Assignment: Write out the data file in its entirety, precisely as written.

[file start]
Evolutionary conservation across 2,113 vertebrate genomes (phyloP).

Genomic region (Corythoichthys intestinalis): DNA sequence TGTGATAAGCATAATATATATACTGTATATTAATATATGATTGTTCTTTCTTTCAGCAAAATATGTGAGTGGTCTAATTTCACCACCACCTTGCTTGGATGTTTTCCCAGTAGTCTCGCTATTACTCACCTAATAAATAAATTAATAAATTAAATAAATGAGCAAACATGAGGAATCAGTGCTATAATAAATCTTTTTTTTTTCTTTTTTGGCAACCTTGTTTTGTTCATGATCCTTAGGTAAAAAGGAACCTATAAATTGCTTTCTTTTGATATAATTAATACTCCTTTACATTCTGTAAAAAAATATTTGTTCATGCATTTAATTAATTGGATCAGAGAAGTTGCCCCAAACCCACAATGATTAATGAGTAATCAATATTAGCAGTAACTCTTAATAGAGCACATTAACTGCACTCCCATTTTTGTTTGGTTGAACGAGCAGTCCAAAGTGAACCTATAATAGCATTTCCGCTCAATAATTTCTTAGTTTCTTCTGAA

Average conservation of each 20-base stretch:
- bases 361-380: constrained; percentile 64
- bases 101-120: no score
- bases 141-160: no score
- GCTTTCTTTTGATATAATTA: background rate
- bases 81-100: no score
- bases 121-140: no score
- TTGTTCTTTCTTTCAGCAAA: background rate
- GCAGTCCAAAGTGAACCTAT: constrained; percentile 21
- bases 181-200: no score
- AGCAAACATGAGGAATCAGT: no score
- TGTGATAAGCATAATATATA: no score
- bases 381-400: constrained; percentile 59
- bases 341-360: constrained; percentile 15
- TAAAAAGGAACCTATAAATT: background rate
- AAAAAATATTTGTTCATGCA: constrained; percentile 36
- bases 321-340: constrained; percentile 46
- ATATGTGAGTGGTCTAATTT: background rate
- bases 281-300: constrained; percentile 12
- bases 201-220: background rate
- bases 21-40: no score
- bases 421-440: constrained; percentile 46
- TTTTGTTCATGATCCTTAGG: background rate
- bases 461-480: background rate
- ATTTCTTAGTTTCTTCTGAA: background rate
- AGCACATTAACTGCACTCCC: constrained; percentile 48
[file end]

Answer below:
Evolutionary conservation across 2,113 vertebrate genomes (phyloP).

Genomic region (Corythoichthys intestinalis): DNA sequence TGTGATAAGCATAATATATATACTGTATATTAATATATGATTGTTCTTTCTTTCAGCAAAATATGTGAGTGGTCTAATTTCACCACCACCTTGCTTGGATGTTTTCCCAGTAGTCTCGCTATTACTCACCTAATAAATAAATTAATAAATTAAATAAATGAGCAAACATGAGGAATCAGTGCTATAATAAATCTTTTTTTTTTCTTTTTTGGCAACCTTGTTTTGTTCATGATCCTTAGGTAAAAAGGAACCTATAAATTGCTTTCTTTTGATATAATTAATACTCCTTTACATTCTGTAAAAAAATATTTGTTCATGCATTTAATTAATTGGATCAGAGAAGTTGCCCCAAACCCACAATGATTAATGAGTAATCAATATTAGCAGTAACTCTTAATAGAGCACATTAACTGCACTCCCATTTTTGTTTGGTTGAACGAGCAGTCCAAAGTGAACCTATAATAGCATTTCCGCTCAATAATTTCTTAGTTTCTTCTGAA

Average conservation of each 20-base stretch:
- bases 361-380: constrained; percentile 64
- bases 101-120: no score
- bases 141-160: no score
- GCTTTCTTTTGATATAATTA: background rate
- bases 81-100: no score
- bases 121-140: no score
- TTGTTCTTTCTTTCAGCAAA: background rate
- GCAGTCCAAAGTGAACCTAT: constrained; percentile 21
- bases 181-200: no score
- AGCAAACATGAGGAATCAGT: no score
- TGTGATAAGCATAATATATA: no score
- bases 381-400: constrained; percentile 59
- bases 341-360: constrained; percentile 15
- TAAAAAGGAACCTATAAATT: background rate
- AAAAAATATTTGTTCATGCA: constrained; percentile 36
- bases 321-340: constrained; percentile 46
- ATATGTGAGTGGTCTAATTT: background rate
- bases 281-300: constrained; percentile 12
- bases 201-220: background rate
- bases 21-40: no score
- bases 421-440: constrained; percentile 46
- TTTTGTTCATGATCCTTAGG: background rate
- bases 461-480: background rate
- ATTTCTTAGTTTCTTCTGAA: background rate
- AGCACATTAACTGCACTCCC: constrained; percentile 48